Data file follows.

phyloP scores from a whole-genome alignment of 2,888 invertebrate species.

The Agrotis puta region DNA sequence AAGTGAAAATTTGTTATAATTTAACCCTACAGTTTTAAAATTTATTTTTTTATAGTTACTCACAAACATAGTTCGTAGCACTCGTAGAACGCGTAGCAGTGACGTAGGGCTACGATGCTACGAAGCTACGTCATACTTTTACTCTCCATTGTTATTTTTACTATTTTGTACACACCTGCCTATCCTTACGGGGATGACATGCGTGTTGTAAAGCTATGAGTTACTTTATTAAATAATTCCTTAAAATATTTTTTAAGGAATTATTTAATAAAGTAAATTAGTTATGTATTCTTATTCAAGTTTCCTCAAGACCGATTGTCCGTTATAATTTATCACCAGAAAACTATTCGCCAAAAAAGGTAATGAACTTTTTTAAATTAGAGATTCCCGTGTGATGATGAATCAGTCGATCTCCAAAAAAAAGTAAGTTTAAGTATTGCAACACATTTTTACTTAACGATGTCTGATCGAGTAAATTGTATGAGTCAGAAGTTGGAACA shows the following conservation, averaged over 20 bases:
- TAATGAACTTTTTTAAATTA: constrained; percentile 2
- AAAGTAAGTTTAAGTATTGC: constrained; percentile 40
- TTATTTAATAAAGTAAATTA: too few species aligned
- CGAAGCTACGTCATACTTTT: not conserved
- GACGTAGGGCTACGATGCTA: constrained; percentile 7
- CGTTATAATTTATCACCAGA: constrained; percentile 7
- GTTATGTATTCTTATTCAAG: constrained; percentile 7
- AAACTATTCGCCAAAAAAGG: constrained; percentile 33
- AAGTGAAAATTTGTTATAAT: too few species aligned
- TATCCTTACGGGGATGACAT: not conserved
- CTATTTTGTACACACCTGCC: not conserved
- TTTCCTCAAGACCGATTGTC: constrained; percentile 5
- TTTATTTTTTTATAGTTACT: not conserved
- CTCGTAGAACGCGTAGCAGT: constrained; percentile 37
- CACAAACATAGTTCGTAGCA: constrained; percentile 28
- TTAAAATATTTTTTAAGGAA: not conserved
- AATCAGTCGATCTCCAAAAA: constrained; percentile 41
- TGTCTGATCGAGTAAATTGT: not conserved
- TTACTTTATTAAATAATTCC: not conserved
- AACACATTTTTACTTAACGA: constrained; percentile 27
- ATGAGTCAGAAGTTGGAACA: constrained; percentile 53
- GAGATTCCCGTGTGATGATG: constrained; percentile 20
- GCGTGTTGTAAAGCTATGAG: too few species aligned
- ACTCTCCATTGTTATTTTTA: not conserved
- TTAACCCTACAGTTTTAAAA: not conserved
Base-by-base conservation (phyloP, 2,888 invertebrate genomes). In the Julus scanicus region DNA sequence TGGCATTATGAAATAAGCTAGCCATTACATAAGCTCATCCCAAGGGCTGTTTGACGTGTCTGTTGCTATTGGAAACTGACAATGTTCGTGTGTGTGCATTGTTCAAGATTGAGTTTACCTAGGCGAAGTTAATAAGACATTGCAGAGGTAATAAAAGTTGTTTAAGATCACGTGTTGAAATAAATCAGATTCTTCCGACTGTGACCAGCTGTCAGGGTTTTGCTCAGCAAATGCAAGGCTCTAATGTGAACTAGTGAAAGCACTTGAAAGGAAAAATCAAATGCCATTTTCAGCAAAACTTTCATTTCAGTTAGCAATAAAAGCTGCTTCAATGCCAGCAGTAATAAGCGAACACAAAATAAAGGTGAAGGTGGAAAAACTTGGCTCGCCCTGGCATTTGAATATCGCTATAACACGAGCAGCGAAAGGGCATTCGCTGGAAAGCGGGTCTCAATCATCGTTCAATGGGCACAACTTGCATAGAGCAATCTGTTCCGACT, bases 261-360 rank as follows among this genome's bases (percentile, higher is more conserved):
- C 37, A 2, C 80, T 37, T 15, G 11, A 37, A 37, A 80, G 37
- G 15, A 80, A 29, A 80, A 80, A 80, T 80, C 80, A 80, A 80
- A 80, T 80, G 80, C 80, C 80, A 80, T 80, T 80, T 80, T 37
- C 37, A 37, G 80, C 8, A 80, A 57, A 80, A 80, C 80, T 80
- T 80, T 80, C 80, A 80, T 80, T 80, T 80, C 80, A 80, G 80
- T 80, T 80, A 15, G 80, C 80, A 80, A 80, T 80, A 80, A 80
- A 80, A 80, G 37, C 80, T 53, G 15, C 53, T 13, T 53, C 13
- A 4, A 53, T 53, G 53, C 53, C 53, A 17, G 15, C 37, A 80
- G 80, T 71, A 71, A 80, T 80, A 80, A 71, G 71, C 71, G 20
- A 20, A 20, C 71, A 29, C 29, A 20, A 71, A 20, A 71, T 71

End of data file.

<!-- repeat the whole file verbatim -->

phyloP scores from a whole-genome alignment of 2,888 invertebrate species.

The Agrotis puta region DNA sequence AAGTGAAAATTTGTTATAATTTAACCCTACAGTTTTAAAATTTATTTTTTTATAGTTACTCACAAACATAGTTCGTAGCACTCGTAGAACGCGTAGCAGTGACGTAGGGCTACGATGCTACGAAGCTACGTCATACTTTTACTCTCCATTGTTATTTTTACTATTTTGTACACACCTGCCTATCCTTACGGGGATGACATGCGTGTTGTAAAGCTATGAGTTACTTTATTAAATAATTCCTTAAAATATTTTTTAAGGAATTATTTAATAAAGTAAATTAGTTATGTATTCTTATTCAAGTTTCCTCAAGACCGATTGTCCGTTATAATTTATCACCAGAAAACTATTCGCCAAAAAAGGTAATGAACTTTTTTAAATTAGAGATTCCCGTGTGATGATGAATCAGTCGATCTCCAAAAAAAAGTAAGTTTAAGTATTGCAACACATTTTTACTTAACGATGTCTGATCGAGTAAATTGTATGAGTCAGAAGTTGGAACA shows the following conservation, averaged over 20 bases:
- TAATGAACTTTTTTAAATTA: constrained; percentile 2
- AAAGTAAGTTTAAGTATTGC: constrained; percentile 40
- TTATTTAATAAAGTAAATTA: too few species aligned
- CGAAGCTACGTCATACTTTT: not conserved
- GACGTAGGGCTACGATGCTA: constrained; percentile 7
- CGTTATAATTTATCACCAGA: constrained; percentile 7
- GTTATGTATTCTTATTCAAG: constrained; percentile 7
- AAACTATTCGCCAAAAAAGG: constrained; percentile 33
- AAGTGAAAATTTGTTATAAT: too few species aligned
- TATCCTTACGGGGATGACAT: not conserved
- CTATTTTGTACACACCTGCC: not conserved
- TTTCCTCAAGACCGATTGTC: constrained; percentile 5
- TTTATTTTTTTATAGTTACT: not conserved
- CTCGTAGAACGCGTAGCAGT: constrained; percentile 37
- CACAAACATAGTTCGTAGCA: constrained; percentile 28
- TTAAAATATTTTTTAAGGAA: not conserved
- AATCAGTCGATCTCCAAAAA: constrained; percentile 41
- TGTCTGATCGAGTAAATTGT: not conserved
- TTACTTTATTAAATAATTCC: not conserved
- AACACATTTTTACTTAACGA: constrained; percentile 27
- ATGAGTCAGAAGTTGGAACA: constrained; percentile 53
- GAGATTCCCGTGTGATGATG: constrained; percentile 20
- GCGTGTTGTAAAGCTATGAG: too few species aligned
- ACTCTCCATTGTTATTTTTA: not conserved
- TTAACCCTACAGTTTTAAAA: not conserved
Base-by-base conservation (phyloP, 2,888 invertebrate genomes). In the Julus scanicus region DNA sequence TGGCATTATGAAATAAGCTAGCCATTACATAAGCTCATCCCAAGGGCTGTTTGACGTGTCTGTTGCTATTGGAAACTGACAATGTTCGTGTGTGTGCATTGTTCAAGATTGAGTTTACCTAGGCGAAGTTAATAAGACATTGCAGAGGTAATAAAAGTTGTTTAAGATCACGTGTTGAAATAAATCAGATTCTTCCGACTGTGACCAGCTGTCAGGGTTTTGCTCAGCAAATGCAAGGCTCTAATGTGAACTAGTGAAAGCACTTGAAAGGAAAAATCAAATGCCATTTTCAGCAAAACTTTCATTTCAGTTAGCAATAAAAGCTGCTTCAATGCCAGCAGTAATAAGCGAACACAAAATAAAGGTGAAGGTGGAAAAACTTGGCTCGCCCTGGCATTTGAATATCGCTATAACACGAGCAGCGAAAGGGCATTCGCTGGAAAGCGGGTCTCAATCATCGTTCAATGGGCACAACTTGCATAGAGCAATCTGTTCCGACT, bases 261-360 rank as follows among this genome's bases (percentile, higher is more conserved):
- C 37, A 2, C 80, T 37, T 15, G 11, A 37, A 37, A 80, G 37
- G 15, A 80, A 29, A 80, A 80, A 80, T 80, C 80, A 80, A 80
- A 80, T 80, G 80, C 80, C 80, A 80, T 80, T 80, T 80, T 37
- C 37, A 37, G 80, C 8, A 80, A 57, A 80, A 80, C 80, T 80
- T 80, T 80, C 80, A 80, T 80, T 80, T 80, C 80, A 80, G 80
- T 80, T 80, A 15, G 80, C 80, A 80, A 80, T 80, A 80, A 80
- A 80, A 80, G 37, C 80, T 53, G 15, C 53, T 13, T 53, C 13
- A 4, A 53, T 53, G 53, C 53, C 53, A 17, G 15, C 37, A 80
- G 80, T 71, A 71, A 80, T 80, A 80, A 71, G 71, C 71, G 20
- A 20, A 20, C 71, A 29, C 29, A 20, A 71, A 20, A 71, T 71